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State Dinner at the White House, March 9, 1871. The shorter man in the lower left foreground, facing right, is believed to be Valentino Melah. Frank Leslie’s Illustrated Newspaper April 1, 1871; hand-colored 1960s

White House Historical Association

The frigate United States left Port Mahone, Minorca, arriving in New York City on December 25, 1834. On board was an orphan boy about seven years of age, Valentino Melah, a native of Messina, Sicily. His fortunes would lead him into the hotel business in Manhattan (the Astor House), New Orleans (the St. Charles), Long Branch, New Jersey (the Stetson), and his own establishment in Yonkers, New York.

It was from the Stetson in Long Branch, where President Ulysses S. Grant had a resort home, that Melah came to Washington to be the White House steward.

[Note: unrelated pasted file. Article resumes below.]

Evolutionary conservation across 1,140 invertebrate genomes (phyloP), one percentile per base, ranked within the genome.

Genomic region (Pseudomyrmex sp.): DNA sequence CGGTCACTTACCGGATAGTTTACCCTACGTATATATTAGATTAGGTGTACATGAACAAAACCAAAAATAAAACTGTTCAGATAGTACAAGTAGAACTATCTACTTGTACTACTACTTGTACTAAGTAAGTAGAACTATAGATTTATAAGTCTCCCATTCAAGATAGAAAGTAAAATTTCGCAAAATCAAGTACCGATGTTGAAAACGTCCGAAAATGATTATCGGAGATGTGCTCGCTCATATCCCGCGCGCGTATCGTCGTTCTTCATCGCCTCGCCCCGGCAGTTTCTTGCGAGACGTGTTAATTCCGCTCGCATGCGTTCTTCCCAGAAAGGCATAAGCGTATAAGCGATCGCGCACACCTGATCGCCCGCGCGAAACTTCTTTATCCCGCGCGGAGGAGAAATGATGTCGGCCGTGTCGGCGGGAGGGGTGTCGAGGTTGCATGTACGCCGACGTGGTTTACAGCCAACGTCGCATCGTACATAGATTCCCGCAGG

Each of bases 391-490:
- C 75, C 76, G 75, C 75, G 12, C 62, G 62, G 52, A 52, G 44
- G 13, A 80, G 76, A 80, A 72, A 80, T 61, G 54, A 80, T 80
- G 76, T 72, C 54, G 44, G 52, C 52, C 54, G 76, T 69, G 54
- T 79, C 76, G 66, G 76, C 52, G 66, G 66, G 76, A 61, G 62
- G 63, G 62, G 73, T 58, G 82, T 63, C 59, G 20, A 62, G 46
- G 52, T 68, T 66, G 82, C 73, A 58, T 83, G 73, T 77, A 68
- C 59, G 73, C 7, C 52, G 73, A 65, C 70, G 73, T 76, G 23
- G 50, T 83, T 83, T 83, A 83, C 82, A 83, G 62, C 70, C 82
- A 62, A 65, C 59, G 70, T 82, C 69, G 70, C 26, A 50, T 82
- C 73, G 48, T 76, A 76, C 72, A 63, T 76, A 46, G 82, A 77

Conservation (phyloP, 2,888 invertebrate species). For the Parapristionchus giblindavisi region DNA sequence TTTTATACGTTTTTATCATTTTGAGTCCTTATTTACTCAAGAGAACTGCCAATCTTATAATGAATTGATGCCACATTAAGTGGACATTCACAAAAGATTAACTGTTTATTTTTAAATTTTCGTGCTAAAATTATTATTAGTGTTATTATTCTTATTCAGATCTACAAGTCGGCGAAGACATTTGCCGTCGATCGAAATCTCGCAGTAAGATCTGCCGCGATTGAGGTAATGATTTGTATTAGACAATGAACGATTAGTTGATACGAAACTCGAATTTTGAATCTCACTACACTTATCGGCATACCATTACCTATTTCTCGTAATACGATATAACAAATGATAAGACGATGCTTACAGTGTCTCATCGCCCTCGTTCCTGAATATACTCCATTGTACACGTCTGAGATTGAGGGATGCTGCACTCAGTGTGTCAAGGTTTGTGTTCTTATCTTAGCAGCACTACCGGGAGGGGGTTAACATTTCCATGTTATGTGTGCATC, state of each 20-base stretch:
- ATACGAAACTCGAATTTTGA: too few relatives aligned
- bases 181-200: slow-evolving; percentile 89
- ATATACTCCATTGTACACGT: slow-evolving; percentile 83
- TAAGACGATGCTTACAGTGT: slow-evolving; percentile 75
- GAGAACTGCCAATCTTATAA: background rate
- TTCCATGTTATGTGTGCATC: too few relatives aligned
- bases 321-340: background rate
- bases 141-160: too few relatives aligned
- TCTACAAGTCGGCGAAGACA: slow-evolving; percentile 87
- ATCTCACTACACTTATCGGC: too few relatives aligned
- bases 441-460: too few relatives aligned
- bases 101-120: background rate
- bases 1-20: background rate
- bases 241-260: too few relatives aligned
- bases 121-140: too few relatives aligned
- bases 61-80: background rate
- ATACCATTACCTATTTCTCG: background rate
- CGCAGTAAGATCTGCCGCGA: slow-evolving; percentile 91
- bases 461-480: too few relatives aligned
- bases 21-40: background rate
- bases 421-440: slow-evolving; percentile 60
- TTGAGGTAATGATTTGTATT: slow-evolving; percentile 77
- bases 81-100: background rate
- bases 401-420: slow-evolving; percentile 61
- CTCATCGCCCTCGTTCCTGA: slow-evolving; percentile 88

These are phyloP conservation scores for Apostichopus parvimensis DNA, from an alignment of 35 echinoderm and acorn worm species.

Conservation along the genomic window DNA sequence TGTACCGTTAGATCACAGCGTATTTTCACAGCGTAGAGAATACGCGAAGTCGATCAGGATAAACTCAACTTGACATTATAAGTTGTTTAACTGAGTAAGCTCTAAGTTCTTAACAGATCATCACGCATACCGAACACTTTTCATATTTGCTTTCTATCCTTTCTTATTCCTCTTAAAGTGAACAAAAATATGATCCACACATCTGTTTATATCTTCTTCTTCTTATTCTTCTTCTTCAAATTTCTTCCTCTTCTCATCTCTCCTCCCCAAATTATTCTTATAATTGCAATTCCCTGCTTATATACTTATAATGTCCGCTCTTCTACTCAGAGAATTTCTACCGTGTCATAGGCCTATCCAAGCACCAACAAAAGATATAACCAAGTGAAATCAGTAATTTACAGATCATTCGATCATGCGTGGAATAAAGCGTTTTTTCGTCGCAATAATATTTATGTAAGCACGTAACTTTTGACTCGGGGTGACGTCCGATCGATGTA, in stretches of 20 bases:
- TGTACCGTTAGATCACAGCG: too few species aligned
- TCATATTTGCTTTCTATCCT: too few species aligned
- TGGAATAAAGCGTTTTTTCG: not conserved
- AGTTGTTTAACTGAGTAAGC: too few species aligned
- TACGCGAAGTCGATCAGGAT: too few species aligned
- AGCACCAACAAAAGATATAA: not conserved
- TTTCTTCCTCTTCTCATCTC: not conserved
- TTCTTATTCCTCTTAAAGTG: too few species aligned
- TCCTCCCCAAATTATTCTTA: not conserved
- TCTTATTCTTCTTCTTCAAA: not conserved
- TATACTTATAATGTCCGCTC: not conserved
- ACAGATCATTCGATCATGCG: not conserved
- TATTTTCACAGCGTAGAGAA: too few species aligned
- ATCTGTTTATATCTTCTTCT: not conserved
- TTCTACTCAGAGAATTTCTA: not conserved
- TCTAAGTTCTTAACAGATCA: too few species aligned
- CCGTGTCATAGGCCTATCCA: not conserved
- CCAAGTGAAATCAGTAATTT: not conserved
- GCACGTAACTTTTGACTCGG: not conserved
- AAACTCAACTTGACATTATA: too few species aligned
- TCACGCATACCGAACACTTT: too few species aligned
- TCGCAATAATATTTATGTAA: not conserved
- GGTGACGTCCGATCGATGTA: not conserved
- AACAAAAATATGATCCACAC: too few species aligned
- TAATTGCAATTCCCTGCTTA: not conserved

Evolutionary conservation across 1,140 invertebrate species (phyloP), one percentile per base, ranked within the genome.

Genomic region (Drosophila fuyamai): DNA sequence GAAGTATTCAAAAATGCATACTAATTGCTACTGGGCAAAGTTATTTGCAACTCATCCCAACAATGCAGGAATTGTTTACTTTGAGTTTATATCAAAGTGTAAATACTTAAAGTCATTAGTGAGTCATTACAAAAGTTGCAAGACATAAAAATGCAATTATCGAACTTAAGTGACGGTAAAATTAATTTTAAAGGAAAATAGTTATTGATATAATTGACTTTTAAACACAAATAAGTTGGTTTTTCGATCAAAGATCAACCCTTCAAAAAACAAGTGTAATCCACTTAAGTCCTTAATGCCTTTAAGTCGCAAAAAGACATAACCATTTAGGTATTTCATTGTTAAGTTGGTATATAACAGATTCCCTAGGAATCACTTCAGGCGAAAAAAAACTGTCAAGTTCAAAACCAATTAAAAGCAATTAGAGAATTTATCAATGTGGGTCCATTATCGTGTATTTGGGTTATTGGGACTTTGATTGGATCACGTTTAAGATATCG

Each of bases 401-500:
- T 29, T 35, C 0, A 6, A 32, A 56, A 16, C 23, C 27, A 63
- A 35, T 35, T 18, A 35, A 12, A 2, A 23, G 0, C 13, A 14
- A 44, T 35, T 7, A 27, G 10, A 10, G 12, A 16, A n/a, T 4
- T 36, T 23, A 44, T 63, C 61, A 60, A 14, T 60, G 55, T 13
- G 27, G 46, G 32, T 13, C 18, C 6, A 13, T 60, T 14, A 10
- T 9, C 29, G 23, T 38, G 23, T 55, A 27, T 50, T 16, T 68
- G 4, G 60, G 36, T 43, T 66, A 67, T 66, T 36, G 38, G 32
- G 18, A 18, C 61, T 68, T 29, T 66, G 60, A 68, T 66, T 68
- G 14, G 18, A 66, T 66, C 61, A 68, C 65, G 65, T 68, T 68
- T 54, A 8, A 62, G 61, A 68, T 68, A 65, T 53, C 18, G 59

Newspaperwoman Mary Clemmer Ames observed in 1871 that Melah was known around Washington as the “Silver Voiced Italian.” Ames credited him with the signature White House recipe for a smooth and “aristocratic” stew that lent untold elegance to the 29-course state dinners for which he was renowned.

But President Grant was a man of simple tastes and careful economy. By 1871 he had begun to ease Melah out. Valentino Melah left Washington for Yonkers and New York City, then Chicago, where he died in 1872.

Footnotes & Resources

Read more: Mary Clemmer [Ames], Ten Years in Washington (Hartford: Worthington, 1874), 171–172. Also see Emily Edson Briggs, The Olivia Letters, Being Some History Of Washington City For Forty Years As Told By The Letters Of A Newspaper Correspondent (New York and Washington: Neale): 204–205.

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